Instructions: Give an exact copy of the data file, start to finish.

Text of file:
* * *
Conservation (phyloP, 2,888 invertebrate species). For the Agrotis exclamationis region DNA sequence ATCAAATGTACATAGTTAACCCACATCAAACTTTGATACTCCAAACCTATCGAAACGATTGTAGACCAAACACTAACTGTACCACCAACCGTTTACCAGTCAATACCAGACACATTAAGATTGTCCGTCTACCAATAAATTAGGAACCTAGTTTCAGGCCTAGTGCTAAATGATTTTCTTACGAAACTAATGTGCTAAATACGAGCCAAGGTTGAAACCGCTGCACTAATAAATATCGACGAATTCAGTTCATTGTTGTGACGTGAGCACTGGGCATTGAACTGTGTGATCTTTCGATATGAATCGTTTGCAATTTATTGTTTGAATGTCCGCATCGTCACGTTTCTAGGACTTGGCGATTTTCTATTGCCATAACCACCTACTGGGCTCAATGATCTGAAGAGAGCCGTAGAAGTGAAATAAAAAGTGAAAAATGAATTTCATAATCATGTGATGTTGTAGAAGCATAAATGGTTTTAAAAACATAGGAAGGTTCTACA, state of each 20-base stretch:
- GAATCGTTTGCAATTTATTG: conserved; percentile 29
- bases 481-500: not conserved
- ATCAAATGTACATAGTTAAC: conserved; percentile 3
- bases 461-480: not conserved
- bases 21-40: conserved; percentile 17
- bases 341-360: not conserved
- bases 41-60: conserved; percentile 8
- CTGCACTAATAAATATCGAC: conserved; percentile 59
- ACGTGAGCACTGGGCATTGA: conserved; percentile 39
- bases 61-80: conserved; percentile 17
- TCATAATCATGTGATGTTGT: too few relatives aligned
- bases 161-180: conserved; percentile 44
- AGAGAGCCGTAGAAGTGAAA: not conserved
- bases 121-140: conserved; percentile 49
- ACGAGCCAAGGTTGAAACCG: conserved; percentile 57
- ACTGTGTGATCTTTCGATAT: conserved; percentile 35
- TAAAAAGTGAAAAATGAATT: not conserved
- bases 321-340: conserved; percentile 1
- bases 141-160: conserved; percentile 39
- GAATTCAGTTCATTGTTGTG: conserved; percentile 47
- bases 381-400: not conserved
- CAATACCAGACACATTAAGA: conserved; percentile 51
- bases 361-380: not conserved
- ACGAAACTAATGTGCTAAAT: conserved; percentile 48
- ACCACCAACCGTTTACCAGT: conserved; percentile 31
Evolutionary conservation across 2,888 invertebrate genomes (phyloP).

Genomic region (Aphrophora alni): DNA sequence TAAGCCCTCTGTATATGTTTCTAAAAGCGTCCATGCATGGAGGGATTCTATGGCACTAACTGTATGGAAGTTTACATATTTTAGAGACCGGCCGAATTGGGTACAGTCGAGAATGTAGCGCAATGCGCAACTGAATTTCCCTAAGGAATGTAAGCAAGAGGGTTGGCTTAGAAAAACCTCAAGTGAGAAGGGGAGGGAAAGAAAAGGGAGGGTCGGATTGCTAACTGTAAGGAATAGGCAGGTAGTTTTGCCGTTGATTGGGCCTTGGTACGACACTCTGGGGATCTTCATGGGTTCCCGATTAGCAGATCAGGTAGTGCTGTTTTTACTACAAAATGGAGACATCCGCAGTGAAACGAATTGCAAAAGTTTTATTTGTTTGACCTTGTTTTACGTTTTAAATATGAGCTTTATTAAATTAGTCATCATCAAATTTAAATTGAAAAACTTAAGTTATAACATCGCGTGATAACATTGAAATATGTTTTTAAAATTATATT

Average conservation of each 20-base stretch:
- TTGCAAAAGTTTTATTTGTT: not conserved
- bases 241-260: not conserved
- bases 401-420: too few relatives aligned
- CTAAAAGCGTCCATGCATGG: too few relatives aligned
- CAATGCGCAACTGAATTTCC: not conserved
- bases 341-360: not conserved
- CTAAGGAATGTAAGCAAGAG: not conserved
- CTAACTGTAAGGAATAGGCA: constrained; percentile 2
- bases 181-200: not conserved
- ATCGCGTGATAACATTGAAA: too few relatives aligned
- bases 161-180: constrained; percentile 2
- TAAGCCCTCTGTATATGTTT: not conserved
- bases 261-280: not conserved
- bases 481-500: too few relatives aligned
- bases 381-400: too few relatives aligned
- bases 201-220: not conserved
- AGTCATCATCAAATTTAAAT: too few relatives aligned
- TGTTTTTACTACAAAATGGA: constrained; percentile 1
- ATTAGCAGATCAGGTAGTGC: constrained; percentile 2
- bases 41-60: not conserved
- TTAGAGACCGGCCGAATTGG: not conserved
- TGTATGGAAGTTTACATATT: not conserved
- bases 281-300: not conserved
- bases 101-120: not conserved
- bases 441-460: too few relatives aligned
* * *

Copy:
Conservation (phyloP, 2,888 invertebrate species). For the Agrotis exclamationis region DNA sequence ATCAAATGTACATAGTTAACCCACATCAAACTTTGATACTCCAAACCTATCGAAACGATTGTAGACCAAACACTAACTGTACCACCAACCGTTTACCAGTCAATACCAGACACATTAAGATTGTCCGTCTACCAATAAATTAGGAACCTAGTTTCAGGCCTAGTGCTAAATGATTTTCTTACGAAACTAATGTGCTAAATACGAGCCAAGGTTGAAACCGCTGCACTAATAAATATCGACGAATTCAGTTCATTGTTGTGACGTGAGCACTGGGCATTGAACTGTGTGATCTTTCGATATGAATCGTTTGCAATTTATTGTTTGAATGTCCGCATCGTCACGTTTCTAGGACTTGGCGATTTTCTATTGCCATAACCACCTACTGGGCTCAATGATCTGAAGAGAGCCGTAGAAGTGAAATAAAAAGTGAAAAATGAATTTCATAATCATGTGATGTTGTAGAAGCATAAATGGTTTTAAAAACATAGGAAGGTTCTACA, state of each 20-base stretch:
- GAATCGTTTGCAATTTATTG: conserved; percentile 29
- bases 481-500: not conserved
- ATCAAATGTACATAGTTAAC: conserved; percentile 3
- bases 461-480: not conserved
- bases 21-40: conserved; percentile 17
- bases 341-360: not conserved
- bases 41-60: conserved; percentile 8
- CTGCACTAATAAATATCGAC: conserved; percentile 59
- ACGTGAGCACTGGGCATTGA: conserved; percentile 39
- bases 61-80: conserved; percentile 17
- TCATAATCATGTGATGTTGT: too few relatives aligned
- bases 161-180: conserved; percentile 44
- AGAGAGCCGTAGAAGTGAAA: not conserved
- bases 121-140: conserved; percentile 49
- ACGAGCCAAGGTTGAAACCG: conserved; percentile 57
- ACTGTGTGATCTTTCGATAT: conserved; percentile 35
- TAAAAAGTGAAAAATGAATT: not conserved
- bases 321-340: conserved; percentile 1
- bases 141-160: conserved; percentile 39
- GAATTCAGTTCATTGTTGTG: conserved; percentile 47
- bases 381-400: not conserved
- CAATACCAGACACATTAAGA: conserved; percentile 51
- bases 361-380: not conserved
- ACGAAACTAATGTGCTAAAT: conserved; percentile 48
- ACCACCAACCGTTTACCAGT: conserved; percentile 31
Evolutionary conservation across 2,888 invertebrate genomes (phyloP).

Genomic region (Aphrophora alni): DNA sequence TAAGCCCTCTGTATATGTTTCTAAAAGCGTCCATGCATGGAGGGATTCTATGGCACTAACTGTATGGAAGTTTACATATTTTAGAGACCGGCCGAATTGGGTACAGTCGAGAATGTAGCGCAATGCGCAACTGAATTTCCCTAAGGAATGTAAGCAAGAGGGTTGGCTTAGAAAAACCTCAAGTGAGAAGGGGAGGGAAAGAAAAGGGAGGGTCGGATTGCTAACTGTAAGGAATAGGCAGGTAGTTTTGCCGTTGATTGGGCCTTGGTACGACACTCTGGGGATCTTCATGGGTTCCCGATTAGCAGATCAGGTAGTGCTGTTTTTACTACAAAATGGAGACATCCGCAGTGAAACGAATTGCAAAAGTTTTATTTGTTTGACCTTGTTTTACGTTTTAAATATGAGCTTTATTAAATTAGTCATCATCAAATTTAAATTGAAAAACTTAAGTTATAACATCGCGTGATAACATTGAAATATGTTTTTAAAATTATATT

Average conservation of each 20-base stretch:
- TTGCAAAAGTTTTATTTGTT: not conserved
- bases 241-260: not conserved
- bases 401-420: too few relatives aligned
- CTAAAAGCGTCCATGCATGG: too few relatives aligned
- CAATGCGCAACTGAATTTCC: not conserved
- bases 341-360: not conserved
- CTAAGGAATGTAAGCAAGAG: not conserved
- CTAACTGTAAGGAATAGGCA: constrained; percentile 2
- bases 181-200: not conserved
- ATCGCGTGATAACATTGAAA: too few relatives aligned
- bases 161-180: constrained; percentile 2
- TAAGCCCTCTGTATATGTTT: not conserved
- bases 261-280: not conserved
- bases 481-500: too few relatives aligned
- bases 381-400: too few relatives aligned
- bases 201-220: not conserved
- AGTCATCATCAAATTTAAAT: too few relatives aligned
- TGTTTTTACTACAAAATGGA: constrained; percentile 1
- ATTAGCAGATCAGGTAGTGC: constrained; percentile 2
- bases 41-60: not conserved
- TTAGAGACCGGCCGAATTGG: not conserved
- TGTATGGAAGTTTACATATT: not conserved
- bases 281-300: not conserved
- bases 101-120: not conserved
- bases 441-460: too few relatives aligned